Bamboo is one of the fastest-growing plants on the planet. With approximately 1,400 species, it is highly versatile and rapidly renewable. Long used as a timber alternative for furniture, charcoal, crafts and food (in the form of bamboo shoots), new technologies are extending bamboo’s value in flooring and construction, for pulp and paper, viscose and rayon fabrics, and even in the construction of wind turbines.
Yet bamboo’s potential continues to be overshadowed by outmoded policies. In order for bamboo to compete with established commodities in the global marketplace, it needs to adhere to recognized standards of sustainability. Yet those standards, such as Forest Stewardship Council (FSC) certification, have fallen short amongst bamboo practitioners who wish to see bamboo recognized as having specific management requirements as a grass and not a tree. Moreover, because bamboo plantations are often in areas of low economic development, it can be difficult for farmers to shoulder the associated costs of a certification like FSC.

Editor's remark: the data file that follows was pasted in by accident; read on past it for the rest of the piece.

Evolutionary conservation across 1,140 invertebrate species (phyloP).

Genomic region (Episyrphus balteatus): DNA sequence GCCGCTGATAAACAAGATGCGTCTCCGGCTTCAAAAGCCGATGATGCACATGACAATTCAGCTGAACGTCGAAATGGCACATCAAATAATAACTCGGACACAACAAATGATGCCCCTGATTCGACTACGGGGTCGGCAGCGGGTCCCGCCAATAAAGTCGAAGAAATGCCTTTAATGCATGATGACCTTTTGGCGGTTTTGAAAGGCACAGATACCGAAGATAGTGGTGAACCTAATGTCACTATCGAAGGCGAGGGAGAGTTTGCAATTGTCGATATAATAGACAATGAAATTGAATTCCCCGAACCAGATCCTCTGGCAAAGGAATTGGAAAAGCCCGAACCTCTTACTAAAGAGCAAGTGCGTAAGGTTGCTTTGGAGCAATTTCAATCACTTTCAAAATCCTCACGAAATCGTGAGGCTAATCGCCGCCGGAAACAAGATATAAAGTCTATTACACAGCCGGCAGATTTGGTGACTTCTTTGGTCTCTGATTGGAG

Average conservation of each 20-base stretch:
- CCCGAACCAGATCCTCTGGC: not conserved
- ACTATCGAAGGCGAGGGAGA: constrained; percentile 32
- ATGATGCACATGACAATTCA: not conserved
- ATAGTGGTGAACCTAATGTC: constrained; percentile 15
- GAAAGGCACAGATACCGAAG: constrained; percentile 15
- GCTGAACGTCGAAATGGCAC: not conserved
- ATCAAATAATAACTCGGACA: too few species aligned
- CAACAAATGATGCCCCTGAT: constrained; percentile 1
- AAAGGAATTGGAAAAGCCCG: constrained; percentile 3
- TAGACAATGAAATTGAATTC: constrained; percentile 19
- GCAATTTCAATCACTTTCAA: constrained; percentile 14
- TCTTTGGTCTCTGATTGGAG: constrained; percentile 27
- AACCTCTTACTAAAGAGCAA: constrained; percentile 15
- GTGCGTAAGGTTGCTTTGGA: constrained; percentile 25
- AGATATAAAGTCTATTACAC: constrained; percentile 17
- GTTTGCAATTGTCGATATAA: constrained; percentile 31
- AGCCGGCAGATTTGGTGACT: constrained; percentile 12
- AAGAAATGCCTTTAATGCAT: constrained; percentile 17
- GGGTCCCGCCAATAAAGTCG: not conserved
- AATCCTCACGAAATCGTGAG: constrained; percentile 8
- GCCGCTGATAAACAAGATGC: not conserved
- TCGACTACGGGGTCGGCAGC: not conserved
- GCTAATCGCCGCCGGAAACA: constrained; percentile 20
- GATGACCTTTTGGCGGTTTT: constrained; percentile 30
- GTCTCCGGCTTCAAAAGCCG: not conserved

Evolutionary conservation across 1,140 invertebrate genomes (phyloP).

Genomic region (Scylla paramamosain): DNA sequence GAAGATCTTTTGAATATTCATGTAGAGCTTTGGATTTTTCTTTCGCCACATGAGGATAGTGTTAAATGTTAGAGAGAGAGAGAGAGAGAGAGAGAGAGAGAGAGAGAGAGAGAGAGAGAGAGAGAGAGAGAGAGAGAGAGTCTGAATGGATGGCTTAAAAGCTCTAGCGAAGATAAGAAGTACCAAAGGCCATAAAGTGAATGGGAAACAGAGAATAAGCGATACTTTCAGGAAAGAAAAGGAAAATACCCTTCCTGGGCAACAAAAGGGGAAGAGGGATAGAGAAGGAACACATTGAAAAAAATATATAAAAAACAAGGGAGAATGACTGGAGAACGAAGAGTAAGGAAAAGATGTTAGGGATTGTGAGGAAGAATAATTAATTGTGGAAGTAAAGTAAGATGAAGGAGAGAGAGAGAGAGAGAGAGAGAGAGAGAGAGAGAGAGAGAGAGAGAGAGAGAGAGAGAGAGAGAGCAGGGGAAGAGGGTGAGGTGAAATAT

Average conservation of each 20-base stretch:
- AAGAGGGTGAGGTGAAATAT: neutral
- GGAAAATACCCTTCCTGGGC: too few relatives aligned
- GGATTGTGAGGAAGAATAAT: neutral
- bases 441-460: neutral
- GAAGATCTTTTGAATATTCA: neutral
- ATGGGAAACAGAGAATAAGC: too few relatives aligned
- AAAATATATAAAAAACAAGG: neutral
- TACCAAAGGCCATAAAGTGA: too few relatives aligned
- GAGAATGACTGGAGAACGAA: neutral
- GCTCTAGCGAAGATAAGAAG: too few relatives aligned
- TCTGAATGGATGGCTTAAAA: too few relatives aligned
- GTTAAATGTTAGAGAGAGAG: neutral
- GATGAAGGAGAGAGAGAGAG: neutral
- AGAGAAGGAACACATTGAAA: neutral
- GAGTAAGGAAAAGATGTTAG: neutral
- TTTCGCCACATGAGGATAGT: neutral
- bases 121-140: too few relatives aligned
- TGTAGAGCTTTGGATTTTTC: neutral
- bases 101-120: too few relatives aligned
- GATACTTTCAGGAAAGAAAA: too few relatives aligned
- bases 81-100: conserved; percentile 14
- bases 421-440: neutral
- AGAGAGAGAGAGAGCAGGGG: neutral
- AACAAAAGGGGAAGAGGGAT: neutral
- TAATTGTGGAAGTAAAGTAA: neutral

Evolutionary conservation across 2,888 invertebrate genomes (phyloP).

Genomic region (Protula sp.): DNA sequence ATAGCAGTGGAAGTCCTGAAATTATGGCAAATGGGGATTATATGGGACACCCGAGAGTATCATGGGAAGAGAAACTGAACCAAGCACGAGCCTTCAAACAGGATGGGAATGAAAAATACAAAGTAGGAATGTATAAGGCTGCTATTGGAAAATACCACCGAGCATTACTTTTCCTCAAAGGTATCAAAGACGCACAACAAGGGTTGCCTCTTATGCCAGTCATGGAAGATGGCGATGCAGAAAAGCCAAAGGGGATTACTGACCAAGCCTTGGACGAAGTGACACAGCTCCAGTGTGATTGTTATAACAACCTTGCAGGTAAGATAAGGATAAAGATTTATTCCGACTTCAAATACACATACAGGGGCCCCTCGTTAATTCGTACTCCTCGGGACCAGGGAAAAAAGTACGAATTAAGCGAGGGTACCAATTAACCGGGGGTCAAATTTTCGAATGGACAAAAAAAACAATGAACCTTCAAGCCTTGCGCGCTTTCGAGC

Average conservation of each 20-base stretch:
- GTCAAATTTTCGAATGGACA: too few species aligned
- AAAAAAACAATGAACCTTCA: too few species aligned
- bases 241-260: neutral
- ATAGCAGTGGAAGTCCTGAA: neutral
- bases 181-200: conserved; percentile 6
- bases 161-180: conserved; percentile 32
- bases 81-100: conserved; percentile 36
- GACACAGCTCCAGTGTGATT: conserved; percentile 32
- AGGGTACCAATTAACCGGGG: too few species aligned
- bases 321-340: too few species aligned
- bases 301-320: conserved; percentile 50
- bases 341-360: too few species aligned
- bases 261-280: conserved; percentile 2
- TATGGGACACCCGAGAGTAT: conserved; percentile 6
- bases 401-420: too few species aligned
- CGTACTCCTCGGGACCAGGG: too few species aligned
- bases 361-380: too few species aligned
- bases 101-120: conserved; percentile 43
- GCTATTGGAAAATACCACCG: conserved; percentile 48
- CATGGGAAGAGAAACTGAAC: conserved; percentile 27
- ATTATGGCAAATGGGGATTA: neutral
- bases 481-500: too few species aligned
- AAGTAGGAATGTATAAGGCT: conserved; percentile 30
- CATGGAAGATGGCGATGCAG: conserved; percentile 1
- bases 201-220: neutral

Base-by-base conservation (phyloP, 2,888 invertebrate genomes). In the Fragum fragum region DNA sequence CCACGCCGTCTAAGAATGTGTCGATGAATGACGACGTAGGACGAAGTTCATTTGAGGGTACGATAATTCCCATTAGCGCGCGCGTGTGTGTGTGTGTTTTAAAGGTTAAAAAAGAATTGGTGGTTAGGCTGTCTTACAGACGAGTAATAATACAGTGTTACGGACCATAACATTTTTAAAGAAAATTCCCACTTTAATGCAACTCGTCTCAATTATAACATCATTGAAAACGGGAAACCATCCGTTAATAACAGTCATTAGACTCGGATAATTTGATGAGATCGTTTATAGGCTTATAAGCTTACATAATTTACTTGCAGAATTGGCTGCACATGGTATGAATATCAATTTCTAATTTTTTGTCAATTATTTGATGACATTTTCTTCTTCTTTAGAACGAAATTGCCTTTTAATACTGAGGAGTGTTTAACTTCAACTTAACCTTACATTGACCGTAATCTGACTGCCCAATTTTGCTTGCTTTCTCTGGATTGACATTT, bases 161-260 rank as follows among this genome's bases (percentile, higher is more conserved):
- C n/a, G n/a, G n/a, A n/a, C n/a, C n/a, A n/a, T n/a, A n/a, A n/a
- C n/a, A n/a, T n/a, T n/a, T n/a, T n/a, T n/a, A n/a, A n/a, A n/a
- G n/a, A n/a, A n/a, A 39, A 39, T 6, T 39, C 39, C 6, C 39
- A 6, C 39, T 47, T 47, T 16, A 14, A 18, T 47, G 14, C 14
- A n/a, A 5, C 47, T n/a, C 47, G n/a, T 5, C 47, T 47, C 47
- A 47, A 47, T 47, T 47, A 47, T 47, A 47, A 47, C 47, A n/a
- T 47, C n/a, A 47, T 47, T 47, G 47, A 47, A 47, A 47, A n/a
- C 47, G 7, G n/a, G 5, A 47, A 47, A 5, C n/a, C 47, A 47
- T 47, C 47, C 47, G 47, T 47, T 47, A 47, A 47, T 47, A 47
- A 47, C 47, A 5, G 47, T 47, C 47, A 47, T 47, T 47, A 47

In response, the Rainforest Alliance is developing an alternative natural fibers standard, open to public review until March 17. Creating a recognizable, accessible sustainability standard for bamboo farmers in the marketplace could spark new development of bamboo industries. Should this standard become a certification scheme, however, there is no guarantee that it will alleviate the significant challenges inherent in third-party certification standards for smallholders. Much work still needs to be done to create equitable, global standards for bamboo small-holders.